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The Pashmina Story
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Pashmina, popularly known as cashmere wool, derived its name from Pashm, which refers to the under fleece of the Himalayan mountain goat, called Chyangra (Capra Hircus) which lives in the high altitude of 12,000 feet in Himalayan regions of Nepal where the temperature drops below -40 degrees and in some remote regions of Tibetan Plateau. One pashm goat yields 3 to 8 ounces for fiber a year. This wool has a thousand years of history of being woven into shawls, and blankets, and praised for its exquisite softness, long life, warmth, and beauty.

 

The thermo conductivity of this wool is very high and proves to be the best insulator. Pure Pashmina wool is coarse and too delicate to wear. So, it undergoes a process that makes it soft as silk and is referred as cashmere. Pure Pashmina comes from Tibet and not Kashmir. Cashmere is any wool under 19 microns in thickness.

 

Pashmina is around 12-14 microns thick and is six times finer than the human hair. (A human hair is 75 microns) It is lighter and far more delicate than cashmere wool. Manufacturers weave Pashmina garments with a blend of silk. The proportion varies from 80:20 percent to 50:50 percent. More the proportion of Pashmina, higher is the price of those clothes. Clothes with a blend of silk and pashmina is adored in the western world.

 

In the early ages, Pashmina was a royal symbol and was known as Fiber for Kings. During the 15th century, weaving of Tapestry shawls was introduced from Turkistan by Zain-ul-Abdin, the ruler of Kashmir. Exquisitely soft, light weight, and still warm, this royal luxury was patronized by successive rulers like Akbar. When the Mugal empire collapsed these weavers became unemployed. Later on in the 19th century, Pashmina became a craze in France after Napoleon presented an exotic shawl to Empress Josephine.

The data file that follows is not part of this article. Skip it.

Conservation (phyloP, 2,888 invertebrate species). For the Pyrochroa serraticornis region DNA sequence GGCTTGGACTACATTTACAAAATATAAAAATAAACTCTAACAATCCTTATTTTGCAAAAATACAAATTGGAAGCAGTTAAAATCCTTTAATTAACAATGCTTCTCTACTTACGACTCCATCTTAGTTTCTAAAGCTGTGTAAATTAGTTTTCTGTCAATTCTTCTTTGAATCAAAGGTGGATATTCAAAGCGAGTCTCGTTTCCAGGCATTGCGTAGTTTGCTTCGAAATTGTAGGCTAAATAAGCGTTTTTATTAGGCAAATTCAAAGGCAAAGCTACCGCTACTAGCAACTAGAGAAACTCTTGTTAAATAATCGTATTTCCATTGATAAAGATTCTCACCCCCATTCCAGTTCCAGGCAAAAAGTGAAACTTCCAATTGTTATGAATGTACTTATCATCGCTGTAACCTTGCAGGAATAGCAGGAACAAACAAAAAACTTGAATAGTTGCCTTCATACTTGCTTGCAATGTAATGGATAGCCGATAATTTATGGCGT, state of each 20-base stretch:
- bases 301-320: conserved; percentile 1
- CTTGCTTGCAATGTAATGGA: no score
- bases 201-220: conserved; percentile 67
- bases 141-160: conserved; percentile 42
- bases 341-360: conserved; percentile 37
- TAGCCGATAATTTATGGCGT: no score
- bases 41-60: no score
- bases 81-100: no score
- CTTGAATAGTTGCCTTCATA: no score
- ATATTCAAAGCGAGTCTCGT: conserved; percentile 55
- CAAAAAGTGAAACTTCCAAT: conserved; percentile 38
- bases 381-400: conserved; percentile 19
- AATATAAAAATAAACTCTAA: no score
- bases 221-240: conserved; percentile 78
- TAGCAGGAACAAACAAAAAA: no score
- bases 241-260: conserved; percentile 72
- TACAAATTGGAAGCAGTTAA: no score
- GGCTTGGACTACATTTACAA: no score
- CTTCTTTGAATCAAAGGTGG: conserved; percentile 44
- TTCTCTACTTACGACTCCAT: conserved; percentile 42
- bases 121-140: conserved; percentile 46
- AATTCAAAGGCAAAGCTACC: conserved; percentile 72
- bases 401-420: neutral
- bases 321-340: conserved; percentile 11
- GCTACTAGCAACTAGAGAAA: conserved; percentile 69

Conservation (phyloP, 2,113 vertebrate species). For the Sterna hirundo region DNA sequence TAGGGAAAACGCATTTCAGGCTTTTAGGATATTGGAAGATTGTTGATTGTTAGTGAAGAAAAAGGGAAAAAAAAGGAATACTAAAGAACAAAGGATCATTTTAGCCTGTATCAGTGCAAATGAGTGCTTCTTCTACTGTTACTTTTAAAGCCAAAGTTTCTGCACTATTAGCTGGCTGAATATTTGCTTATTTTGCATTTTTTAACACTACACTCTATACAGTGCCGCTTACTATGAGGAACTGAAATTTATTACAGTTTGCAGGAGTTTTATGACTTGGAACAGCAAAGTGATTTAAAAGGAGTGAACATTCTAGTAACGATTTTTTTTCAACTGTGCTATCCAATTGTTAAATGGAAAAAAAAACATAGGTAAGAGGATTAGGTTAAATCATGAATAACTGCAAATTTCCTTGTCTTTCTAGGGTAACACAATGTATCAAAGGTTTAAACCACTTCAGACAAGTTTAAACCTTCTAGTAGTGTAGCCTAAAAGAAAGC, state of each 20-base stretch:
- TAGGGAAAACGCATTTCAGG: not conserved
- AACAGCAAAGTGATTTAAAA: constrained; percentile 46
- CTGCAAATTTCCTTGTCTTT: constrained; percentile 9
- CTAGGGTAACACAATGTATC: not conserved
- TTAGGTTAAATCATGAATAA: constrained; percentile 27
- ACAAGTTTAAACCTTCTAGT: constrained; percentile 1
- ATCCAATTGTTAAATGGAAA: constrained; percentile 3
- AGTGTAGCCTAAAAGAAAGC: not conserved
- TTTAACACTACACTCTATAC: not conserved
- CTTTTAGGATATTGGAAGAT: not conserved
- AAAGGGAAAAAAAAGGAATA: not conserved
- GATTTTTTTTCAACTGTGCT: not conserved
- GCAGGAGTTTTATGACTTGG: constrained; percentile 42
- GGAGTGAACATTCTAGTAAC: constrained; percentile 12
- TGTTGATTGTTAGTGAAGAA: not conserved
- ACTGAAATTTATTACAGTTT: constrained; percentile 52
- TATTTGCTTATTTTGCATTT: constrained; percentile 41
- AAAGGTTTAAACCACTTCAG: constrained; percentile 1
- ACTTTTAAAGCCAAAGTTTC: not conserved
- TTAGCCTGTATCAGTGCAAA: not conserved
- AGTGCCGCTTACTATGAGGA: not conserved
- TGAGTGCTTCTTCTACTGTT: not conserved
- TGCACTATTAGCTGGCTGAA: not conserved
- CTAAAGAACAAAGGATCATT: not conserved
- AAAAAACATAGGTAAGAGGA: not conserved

State of the Art of Kashmir:

 

It takes 98 artisans and a whole day to weave 9 shawls. This finds its way as a part of dowry along with jewellery and other precious things that accompany the bride during marriages. Today most of the worlds Pashmina shawls are woven in Katmandu valley of Nepal and individually hand dyed. Nepal has the experience of dealing in Pashminas for more than two centuries.

 

Pashmina shawls are an exclusive art of Kashmir. Other countries have unsuccessfully tried to duplicate the art. These shawls are woven by weavers who have been into this craftsmanship for generations and have inherited this art from their ancestors. They create the designs with floral borders, chinar leaves and paisley, mostly from their memory, inspired by the lakes, sunrise and sunset. The main types of embroidery done on Pashmina shawls are sozni, papier-mache and aari.

 

Sonzi is a needlework done on the sides of the shawl with paisleys and flowers. Paper-mache is done to cover the entire surface of the shawl and is hook embroidery. Designs are also made as Motifs which consists of leaves and flowers outlined in black. Though basic colors of Pashmina are grey, brown and white, it is efficiently dyed and is available in approximately 400 charming rainbow colors.

 

Price and Maintenance of Pashminas:

 

The price of an original Pashmina may vary from 100 to thousands of rupees depending on the craftsmanship. While dry cleaning the Pashminas, the chemicals used during the process may affect the texture of the garment in the long run. So washing it in warm water with a mild shampoo and drying it without twisting, in shade would sustain the quality of clothing for a longer time. Todays fashion enthusiasts consider it as essential clothing in their wardrobe.


Reference:


http://www.wisegeek.com

http://pashminastores.com

www.pashminaonline.com

http://www.tribuneindia.com

 

 

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